How to Worship
Saijo Inari is a temple where worshippers can come to pray to Buddha.
The following information outlines how to worship at Saijo Inari.
1. Purify your hands and mouth at the purification trough.
With the ladle in your right hand, first cleanse your left hand, and then switch the ladle to your left hand to cleanse your right hand. Transfer the ladle to your right hand again, and cup some water in your left hand for rinsing out your mouth. Finally, hold the ladle upright and rinse the handle under the running water, and then return the ladle to its original position.
[CAUTION]Do not put your mouth directly on the ladle!
2. Get a candle and incense from in front of the worship hall.
Candles and incense can be found to the east of the purification trough and on the east side of the main hall. Pay the necessary fees to receive a candle and incense (100 yen for a set including one candle and one bundle of incense). Prayers (prosperity in business, safety in the home, safety in traffic, and realization of one's earnest wishes) are inscribed on the candle. Choose a candle that suits your wishes.
Worshippers with a lighter or the like should place their candle on the stand and light it. If you do not have a lighter, a flame is provided near the candlestick. Light the candle and then place it on the stand.
Light the incense bundle with the candle that you lit, and place it in the incense burner. The smoke from the incense being offered to Buddha is considered purified, leading some people to rub the smoke on their head and body. The smoke from the incense is said to answer prayers such as bodily health and clear-headedness.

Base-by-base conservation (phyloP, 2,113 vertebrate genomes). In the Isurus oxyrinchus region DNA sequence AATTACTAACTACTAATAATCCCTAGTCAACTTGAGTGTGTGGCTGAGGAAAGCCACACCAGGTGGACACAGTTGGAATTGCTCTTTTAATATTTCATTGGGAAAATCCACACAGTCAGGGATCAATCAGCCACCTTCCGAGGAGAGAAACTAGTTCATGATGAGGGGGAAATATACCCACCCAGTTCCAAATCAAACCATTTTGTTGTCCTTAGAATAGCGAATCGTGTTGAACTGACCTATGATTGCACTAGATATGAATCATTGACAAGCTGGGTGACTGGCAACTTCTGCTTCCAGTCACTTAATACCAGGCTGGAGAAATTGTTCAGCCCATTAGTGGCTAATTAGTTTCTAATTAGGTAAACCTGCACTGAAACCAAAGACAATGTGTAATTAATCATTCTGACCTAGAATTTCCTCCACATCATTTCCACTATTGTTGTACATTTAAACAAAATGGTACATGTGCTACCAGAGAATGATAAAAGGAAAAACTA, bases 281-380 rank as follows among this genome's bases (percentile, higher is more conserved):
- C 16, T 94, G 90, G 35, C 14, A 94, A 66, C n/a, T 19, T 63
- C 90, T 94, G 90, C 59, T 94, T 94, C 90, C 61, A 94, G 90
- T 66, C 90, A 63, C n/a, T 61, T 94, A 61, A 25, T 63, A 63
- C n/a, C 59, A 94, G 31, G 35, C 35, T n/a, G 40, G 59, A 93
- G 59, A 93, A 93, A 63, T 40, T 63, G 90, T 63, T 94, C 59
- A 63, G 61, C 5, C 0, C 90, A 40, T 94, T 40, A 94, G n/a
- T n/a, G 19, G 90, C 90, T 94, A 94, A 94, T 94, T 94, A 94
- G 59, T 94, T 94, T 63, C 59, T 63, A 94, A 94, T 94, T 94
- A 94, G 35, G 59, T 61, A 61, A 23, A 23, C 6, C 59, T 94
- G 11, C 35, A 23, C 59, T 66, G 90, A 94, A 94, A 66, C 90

[CAUTION]Light the incense using only the candle that you lit. Also, do not extinguish the candle.
Point 1 Why do worshippers offer a candle and incense?
The three standard offerings to Buddha are incense, flowers, and light (votive candles). Buddha feeds off of good scents, so the smoke from incense is believed to be pleasing. In addition, the burning out of a lit incense has been compared to the testimony of tireless devotion. Meanwhile, votive candles are said to be symbolic of the wisdom that leads to enlightenment due to their ability to illuminate the dark. The third offering, flowers, are said to be an indication of meekness and forbearance, for their beauty soothes and softens the spirit.
3. Proceed to the front of the main hall and pray to the principal image, Saijo Sama.
If you are wearing a hat, please take it off. Also, if you are wearing a Buddhist rosary, grip them over the left thumb. Carefully place your offering (as much as you feel is appropriate) into the offertory box, take a breath, and place your palms together while praying quietly with a calm mind.
Saijo Inari is dedicated to Oinari Sama (Saijoi Kyo-o Daibosatsu)—worshipped in the Lotus Sutra—so worshippers should pray sincerely after chanting “Nam-myoho-renge-kyo” (“I devote myself to (embrace) the teachings of the Lotus Sutra.”) either once or three times with all their heart. Separate your hands when you have finished praying.
Point 2 What is the significance of placing your palms together?
Typically, the right hand is said to represent Buddha, and the left hand represents sentient beings (i.e., humans). These two are combined into one to form the prayer gesture. However, not only the right hand is said to be clean, as is Buddha. The thumbs, index fingers, and middle fingers on both hands are referred to as “pure fingers.”
In general, the prayer gesture is made with all five fingers neatly aligned and raised to nose height at a hand’s width from the face. According to the rules of the prayer gesture, it is important that both palms be exactly aligned.